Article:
|By Aaron Martinuzzi |
Jun 3, 2011
It's been a while, a little more than nine months since my accident, but things have come quite a long way for my family and I. I've been living back at home since mid-November of 2010 on the renovated first floor of the house in which I grew up. Tons of labor was donated and my parents old room on the first floor was converted into a bedroom for me with a fully accessible, roll-in bathroom complete with shower, and immediately adjacent is a smaller office like room with my desk and a TV; basically somewhere I can kick it without having my parents up in my grill, a consideration I very much appreciate since it's been a few years since the last time I lived full-time with Maria and Neil (my parents). I'm spending a lot of time reading and downloading music and hanging out with friends both new and old.
It goes without saying, of course, that my biggest priority over the last six months, and for the upcoming year or so, has been working out at Walk the Line, a progressive PT-based center for spinal cord injury recovery here in Michigan. Amazingly, it's only about 15 min. from my house and I'm currently spending three 3-hour sessions there weekly, in addition to doing a bit of home therapy with an occupational therapist, incidentally the mother of one of my best friends since grade school.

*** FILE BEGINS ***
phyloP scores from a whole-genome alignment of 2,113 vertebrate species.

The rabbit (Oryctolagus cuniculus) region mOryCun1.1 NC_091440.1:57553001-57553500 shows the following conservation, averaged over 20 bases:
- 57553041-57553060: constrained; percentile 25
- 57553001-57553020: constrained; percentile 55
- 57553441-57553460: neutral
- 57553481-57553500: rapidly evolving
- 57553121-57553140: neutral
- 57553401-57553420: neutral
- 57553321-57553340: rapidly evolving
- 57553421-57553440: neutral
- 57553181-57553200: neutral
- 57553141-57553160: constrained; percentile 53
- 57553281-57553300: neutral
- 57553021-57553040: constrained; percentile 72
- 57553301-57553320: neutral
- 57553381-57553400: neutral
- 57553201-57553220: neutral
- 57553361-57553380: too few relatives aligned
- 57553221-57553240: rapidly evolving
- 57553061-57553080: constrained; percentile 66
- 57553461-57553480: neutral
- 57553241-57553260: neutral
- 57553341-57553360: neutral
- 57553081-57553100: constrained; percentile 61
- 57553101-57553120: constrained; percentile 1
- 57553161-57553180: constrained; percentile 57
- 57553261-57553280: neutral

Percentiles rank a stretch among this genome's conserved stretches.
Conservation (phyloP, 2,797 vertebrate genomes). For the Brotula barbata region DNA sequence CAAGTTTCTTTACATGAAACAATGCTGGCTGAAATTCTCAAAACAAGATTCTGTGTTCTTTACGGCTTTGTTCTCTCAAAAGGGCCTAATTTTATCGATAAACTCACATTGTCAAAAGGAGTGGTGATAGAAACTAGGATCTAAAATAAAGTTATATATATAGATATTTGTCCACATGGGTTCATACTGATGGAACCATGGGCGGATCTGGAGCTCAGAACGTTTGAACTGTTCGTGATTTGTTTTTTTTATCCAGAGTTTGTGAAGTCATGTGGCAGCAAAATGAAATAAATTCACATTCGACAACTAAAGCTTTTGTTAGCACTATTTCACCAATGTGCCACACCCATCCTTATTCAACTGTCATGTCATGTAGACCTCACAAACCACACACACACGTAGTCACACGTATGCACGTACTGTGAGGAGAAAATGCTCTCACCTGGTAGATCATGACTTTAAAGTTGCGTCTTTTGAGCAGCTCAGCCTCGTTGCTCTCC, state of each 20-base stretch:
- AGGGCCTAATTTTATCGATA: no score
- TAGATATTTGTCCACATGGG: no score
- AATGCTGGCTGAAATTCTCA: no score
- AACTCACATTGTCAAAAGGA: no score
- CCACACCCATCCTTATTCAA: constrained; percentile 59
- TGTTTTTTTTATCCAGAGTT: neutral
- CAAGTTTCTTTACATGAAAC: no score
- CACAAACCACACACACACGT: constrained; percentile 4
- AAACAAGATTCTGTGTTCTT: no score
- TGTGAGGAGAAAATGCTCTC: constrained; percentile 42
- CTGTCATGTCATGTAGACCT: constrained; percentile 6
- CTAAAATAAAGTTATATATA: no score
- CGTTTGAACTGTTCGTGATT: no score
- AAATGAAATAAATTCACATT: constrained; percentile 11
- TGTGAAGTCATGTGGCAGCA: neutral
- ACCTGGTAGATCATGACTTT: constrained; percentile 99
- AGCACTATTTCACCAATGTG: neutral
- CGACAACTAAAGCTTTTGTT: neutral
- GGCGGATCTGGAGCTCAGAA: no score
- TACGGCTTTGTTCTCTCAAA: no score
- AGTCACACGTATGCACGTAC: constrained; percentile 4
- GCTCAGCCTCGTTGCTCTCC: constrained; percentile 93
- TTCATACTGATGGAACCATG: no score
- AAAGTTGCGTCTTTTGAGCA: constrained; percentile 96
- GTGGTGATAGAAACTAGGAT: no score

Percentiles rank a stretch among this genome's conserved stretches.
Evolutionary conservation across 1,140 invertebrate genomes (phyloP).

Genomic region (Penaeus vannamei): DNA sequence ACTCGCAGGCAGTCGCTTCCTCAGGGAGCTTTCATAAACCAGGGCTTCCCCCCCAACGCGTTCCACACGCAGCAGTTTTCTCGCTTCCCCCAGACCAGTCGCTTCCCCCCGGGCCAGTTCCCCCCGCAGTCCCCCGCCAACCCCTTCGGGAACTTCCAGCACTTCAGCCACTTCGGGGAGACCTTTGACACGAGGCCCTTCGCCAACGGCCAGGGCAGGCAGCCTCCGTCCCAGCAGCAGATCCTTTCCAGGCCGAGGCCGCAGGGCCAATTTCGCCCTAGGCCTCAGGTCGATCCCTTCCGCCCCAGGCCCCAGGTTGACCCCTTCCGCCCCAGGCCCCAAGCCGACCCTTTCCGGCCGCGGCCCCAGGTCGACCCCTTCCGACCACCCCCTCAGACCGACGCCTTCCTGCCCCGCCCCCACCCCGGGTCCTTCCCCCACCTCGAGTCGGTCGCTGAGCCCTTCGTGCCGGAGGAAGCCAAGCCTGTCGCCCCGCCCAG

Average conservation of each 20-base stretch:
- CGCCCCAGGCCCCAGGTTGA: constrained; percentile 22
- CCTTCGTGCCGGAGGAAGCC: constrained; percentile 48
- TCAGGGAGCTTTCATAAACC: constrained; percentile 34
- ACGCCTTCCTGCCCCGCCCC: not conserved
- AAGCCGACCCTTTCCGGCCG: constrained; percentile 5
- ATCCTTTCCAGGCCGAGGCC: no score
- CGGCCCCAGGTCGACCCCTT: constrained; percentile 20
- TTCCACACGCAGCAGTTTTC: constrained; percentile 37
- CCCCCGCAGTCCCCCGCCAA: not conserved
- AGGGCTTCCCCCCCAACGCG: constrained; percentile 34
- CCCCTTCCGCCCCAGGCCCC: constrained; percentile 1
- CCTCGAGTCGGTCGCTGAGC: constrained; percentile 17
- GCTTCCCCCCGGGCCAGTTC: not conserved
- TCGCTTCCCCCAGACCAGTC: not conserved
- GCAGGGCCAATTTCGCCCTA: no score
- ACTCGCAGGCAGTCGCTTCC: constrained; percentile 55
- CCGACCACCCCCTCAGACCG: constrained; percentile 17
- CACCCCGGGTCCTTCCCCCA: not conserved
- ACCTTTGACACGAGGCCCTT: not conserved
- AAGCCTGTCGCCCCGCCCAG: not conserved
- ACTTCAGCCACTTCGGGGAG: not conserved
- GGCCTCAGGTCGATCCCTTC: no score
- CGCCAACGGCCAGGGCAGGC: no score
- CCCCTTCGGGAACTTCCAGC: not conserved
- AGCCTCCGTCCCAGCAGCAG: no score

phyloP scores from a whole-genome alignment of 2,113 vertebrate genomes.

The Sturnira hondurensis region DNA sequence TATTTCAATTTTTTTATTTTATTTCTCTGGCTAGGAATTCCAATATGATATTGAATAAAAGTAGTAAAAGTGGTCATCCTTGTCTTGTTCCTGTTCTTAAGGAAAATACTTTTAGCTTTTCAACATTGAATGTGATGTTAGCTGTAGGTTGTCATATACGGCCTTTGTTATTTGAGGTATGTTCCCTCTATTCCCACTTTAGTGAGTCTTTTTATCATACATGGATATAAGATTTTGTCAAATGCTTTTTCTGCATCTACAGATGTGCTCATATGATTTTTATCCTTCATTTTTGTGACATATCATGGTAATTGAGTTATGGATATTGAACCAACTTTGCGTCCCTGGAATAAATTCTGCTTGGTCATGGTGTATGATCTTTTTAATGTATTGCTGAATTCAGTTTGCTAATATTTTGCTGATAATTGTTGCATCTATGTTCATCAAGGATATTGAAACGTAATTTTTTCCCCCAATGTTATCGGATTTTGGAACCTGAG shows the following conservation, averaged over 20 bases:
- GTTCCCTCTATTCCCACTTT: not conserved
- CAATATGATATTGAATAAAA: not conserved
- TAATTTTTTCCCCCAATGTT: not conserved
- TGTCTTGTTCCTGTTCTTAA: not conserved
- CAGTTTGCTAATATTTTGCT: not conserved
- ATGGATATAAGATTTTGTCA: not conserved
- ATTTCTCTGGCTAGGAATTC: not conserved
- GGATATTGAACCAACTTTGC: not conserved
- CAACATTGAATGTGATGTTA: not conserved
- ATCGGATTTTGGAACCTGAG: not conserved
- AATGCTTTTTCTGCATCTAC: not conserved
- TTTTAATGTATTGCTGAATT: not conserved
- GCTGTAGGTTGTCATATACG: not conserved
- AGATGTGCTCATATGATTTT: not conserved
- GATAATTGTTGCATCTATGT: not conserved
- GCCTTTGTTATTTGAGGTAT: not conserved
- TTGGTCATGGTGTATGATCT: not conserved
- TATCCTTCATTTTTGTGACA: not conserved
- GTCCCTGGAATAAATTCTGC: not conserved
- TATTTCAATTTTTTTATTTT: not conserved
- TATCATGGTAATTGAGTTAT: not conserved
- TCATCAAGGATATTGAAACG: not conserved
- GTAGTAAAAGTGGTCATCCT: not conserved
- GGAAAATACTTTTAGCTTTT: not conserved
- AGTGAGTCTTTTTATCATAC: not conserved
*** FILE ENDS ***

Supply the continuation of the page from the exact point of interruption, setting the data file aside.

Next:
Back when this thread was authored, I had the functional use of none of my extremities and only an inkling of the recovery that I'm seeing today. Currently my right arm is strong enough to operate the joystick on my power wheelchair, itch my face, operate some of the larger buttons on my Kindle, hit the occasional light switch, and probably a couple other things I'm forgetting at the moment. Strength in the rest of the arm is coming along and we are definitely looking forward to increased functionality in the future. My left arm is slowly coming along as well. Below the level of my injury, my abs and back muscles have been firing up pretty nicely of late, giving me excellent seated posture and increasingly good posture when I'm standing up with assistance in therapy. It hadn't really occurred to me before my accident, but quads and high-level paras often have terrible stability between their hips and shoulders due to a lack of abdominal/back muscle tone, and I'm happy that I can sit up straight and lean and reach without worrying (too much) about falling over. Hopefully, I can get my six-pack back to aid in scoring mad chicks.
My leave of absence with the medical school I was attending runs until August of 2012, so I'm looking forward to spending the next year continuing working out and maximizing my recovery and regaining a bit more independence before I devote myself to school and a career in the future. It's been great keeping in touch with folks through Mountain Project and Facebook (I was admittedly a bit of an anti-Facebook snob back in the day), and there is news of my progress posted semi-regularly here. frameborder='0'>
Thanks again to all those that checked in, there've certainly been a handful of challenges over the last nine months, but I'm as happy as ever, surrounded by fabulous friends and family, and busy as hell.